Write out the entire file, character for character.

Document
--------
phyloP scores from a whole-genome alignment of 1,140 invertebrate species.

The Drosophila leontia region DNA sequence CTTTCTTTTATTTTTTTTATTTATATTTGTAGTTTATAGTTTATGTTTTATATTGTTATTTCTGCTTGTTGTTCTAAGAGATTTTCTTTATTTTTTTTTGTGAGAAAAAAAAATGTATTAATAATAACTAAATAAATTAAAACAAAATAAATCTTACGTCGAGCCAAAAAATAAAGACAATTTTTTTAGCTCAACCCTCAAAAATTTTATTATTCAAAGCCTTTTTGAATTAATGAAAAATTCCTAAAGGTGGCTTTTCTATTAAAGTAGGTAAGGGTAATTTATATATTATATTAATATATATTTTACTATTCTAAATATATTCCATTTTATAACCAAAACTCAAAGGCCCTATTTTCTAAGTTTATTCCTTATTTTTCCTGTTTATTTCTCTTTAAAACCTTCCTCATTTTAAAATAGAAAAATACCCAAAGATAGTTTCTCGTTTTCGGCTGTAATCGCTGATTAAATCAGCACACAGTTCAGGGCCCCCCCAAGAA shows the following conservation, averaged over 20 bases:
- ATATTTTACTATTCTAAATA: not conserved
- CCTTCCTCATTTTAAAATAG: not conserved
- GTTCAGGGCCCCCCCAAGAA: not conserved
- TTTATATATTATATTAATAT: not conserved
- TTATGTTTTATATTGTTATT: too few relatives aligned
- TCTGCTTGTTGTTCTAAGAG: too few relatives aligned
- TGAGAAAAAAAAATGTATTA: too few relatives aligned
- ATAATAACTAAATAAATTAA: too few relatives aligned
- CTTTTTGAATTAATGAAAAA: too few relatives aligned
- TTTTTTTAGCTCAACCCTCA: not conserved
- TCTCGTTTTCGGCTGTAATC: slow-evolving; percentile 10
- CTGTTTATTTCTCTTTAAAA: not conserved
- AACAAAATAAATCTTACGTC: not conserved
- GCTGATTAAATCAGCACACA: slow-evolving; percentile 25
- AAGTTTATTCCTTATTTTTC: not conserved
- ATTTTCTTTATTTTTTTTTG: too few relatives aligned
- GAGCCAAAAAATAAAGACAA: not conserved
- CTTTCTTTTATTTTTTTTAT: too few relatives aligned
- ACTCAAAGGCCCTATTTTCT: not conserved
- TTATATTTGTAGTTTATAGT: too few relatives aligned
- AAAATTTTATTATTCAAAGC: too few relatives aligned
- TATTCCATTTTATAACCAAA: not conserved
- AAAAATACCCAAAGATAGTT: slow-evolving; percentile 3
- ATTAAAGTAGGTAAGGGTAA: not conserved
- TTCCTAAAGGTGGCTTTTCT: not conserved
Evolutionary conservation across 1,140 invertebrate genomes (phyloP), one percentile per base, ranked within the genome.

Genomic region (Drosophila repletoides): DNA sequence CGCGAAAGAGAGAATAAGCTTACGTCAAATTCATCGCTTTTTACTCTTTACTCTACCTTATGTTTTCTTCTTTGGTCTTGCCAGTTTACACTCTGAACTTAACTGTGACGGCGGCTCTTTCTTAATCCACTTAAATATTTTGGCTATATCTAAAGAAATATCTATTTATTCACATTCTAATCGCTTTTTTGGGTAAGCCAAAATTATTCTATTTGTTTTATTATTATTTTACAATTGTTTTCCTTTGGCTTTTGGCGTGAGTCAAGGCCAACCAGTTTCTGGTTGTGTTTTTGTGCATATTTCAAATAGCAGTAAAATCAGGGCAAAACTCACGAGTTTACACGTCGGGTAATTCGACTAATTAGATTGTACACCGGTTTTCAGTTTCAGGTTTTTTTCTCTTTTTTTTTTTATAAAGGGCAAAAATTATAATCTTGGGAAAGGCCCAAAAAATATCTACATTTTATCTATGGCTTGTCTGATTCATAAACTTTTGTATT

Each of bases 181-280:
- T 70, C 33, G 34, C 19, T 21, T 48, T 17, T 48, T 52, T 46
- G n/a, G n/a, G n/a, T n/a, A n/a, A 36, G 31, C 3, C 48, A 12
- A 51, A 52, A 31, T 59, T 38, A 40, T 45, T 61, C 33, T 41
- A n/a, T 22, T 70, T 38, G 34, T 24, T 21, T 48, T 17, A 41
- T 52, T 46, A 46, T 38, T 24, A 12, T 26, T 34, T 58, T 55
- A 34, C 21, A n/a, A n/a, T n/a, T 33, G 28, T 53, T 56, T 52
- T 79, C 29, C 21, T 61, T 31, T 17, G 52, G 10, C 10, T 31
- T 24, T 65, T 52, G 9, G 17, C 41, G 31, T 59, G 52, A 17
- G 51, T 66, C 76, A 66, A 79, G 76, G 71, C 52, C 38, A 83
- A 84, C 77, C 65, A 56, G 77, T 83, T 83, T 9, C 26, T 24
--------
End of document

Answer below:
phyloP scores from a whole-genome alignment of 1,140 invertebrate species.

The Drosophila leontia region DNA sequence CTTTCTTTTATTTTTTTTATTTATATTTGTAGTTTATAGTTTATGTTTTATATTGTTATTTCTGCTTGTTGTTCTAAGAGATTTTCTTTATTTTTTTTTGTGAGAAAAAAAAATGTATTAATAATAACTAAATAAATTAAAACAAAATAAATCTTACGTCGAGCCAAAAAATAAAGACAATTTTTTTAGCTCAACCCTCAAAAATTTTATTATTCAAAGCCTTTTTGAATTAATGAAAAATTCCTAAAGGTGGCTTTTCTATTAAAGTAGGTAAGGGTAATTTATATATTATATTAATATATATTTTACTATTCTAAATATATTCCATTTTATAACCAAAACTCAAAGGCCCTATTTTCTAAGTTTATTCCTTATTTTTCCTGTTTATTTCTCTTTAAAACCTTCCTCATTTTAAAATAGAAAAATACCCAAAGATAGTTTCTCGTTTTCGGCTGTAATCGCTGATTAAATCAGCACACAGTTCAGGGCCCCCCCAAGAA shows the following conservation, averaged over 20 bases:
- ATATTTTACTATTCTAAATA: not conserved
- CCTTCCTCATTTTAAAATAG: not conserved
- GTTCAGGGCCCCCCCAAGAA: not conserved
- TTTATATATTATATTAATAT: not conserved
- TTATGTTTTATATTGTTATT: too few relatives aligned
- TCTGCTTGTTGTTCTAAGAG: too few relatives aligned
- TGAGAAAAAAAAATGTATTA: too few relatives aligned
- ATAATAACTAAATAAATTAA: too few relatives aligned
- CTTTTTGAATTAATGAAAAA: too few relatives aligned
- TTTTTTTAGCTCAACCCTCA: not conserved
- TCTCGTTTTCGGCTGTAATC: slow-evolving; percentile 10
- CTGTTTATTTCTCTTTAAAA: not conserved
- AACAAAATAAATCTTACGTC: not conserved
- GCTGATTAAATCAGCACACA: slow-evolving; percentile 25
- AAGTTTATTCCTTATTTTTC: not conserved
- ATTTTCTTTATTTTTTTTTG: too few relatives aligned
- GAGCCAAAAAATAAAGACAA: not conserved
- CTTTCTTTTATTTTTTTTAT: too few relatives aligned
- ACTCAAAGGCCCTATTTTCT: not conserved
- TTATATTTGTAGTTTATAGT: too few relatives aligned
- AAAATTTTATTATTCAAAGC: too few relatives aligned
- TATTCCATTTTATAACCAAA: not conserved
- AAAAATACCCAAAGATAGTT: slow-evolving; percentile 3
- ATTAAAGTAGGTAAGGGTAA: not conserved
- TTCCTAAAGGTGGCTTTTCT: not conserved
Evolutionary conservation across 1,140 invertebrate genomes (phyloP), one percentile per base, ranked within the genome.

Genomic region (Drosophila repletoides): DNA sequence CGCGAAAGAGAGAATAAGCTTACGTCAAATTCATCGCTTTTTACTCTTTACTCTACCTTATGTTTTCTTCTTTGGTCTTGCCAGTTTACACTCTGAACTTAACTGTGACGGCGGCTCTTTCTTAATCCACTTAAATATTTTGGCTATATCTAAAGAAATATCTATTTATTCACATTCTAATCGCTTTTTTGGGTAAGCCAAAATTATTCTATTTGTTTTATTATTATTTTACAATTGTTTTCCTTTGGCTTTTGGCGTGAGTCAAGGCCAACCAGTTTCTGGTTGTGTTTTTGTGCATATTTCAAATAGCAGTAAAATCAGGGCAAAACTCACGAGTTTACACGTCGGGTAATTCGACTAATTAGATTGTACACCGGTTTTCAGTTTCAGGTTTTTTTCTCTTTTTTTTTTTATAAAGGGCAAAAATTATAATCTTGGGAAAGGCCCAAAAAATATCTACATTTTATCTATGGCTTGTCTGATTCATAAACTTTTGTATT

Each of bases 181-280:
- T 70, C 33, G 34, C 19, T 21, T 48, T 17, T 48, T 52, T 46
- G n/a, G n/a, G n/a, T n/a, A n/a, A 36, G 31, C 3, C 48, A 12
- A 51, A 52, A 31, T 59, T 38, A 40, T 45, T 61, C 33, T 41
- A n/a, T 22, T 70, T 38, G 34, T 24, T 21, T 48, T 17, A 41
- T 52, T 46, A 46, T 38, T 24, A 12, T 26, T 34, T 58, T 55
- A 34, C 21, A n/a, A n/a, T n/a, T 33, G 28, T 53, T 56, T 52
- T 79, C 29, C 21, T 61, T 31, T 17, G 52, G 10, C 10, T 31
- T 24, T 65, T 52, G 9, G 17, C 41, G 31, T 59, G 52, A 17
- G 51, T 66, C 76, A 66, A 79, G 76, G 71, C 52, C 38, A 83
- A 84, C 77, C 65, A 56, G 77, T 83, T 83, T 9, C 26, T 24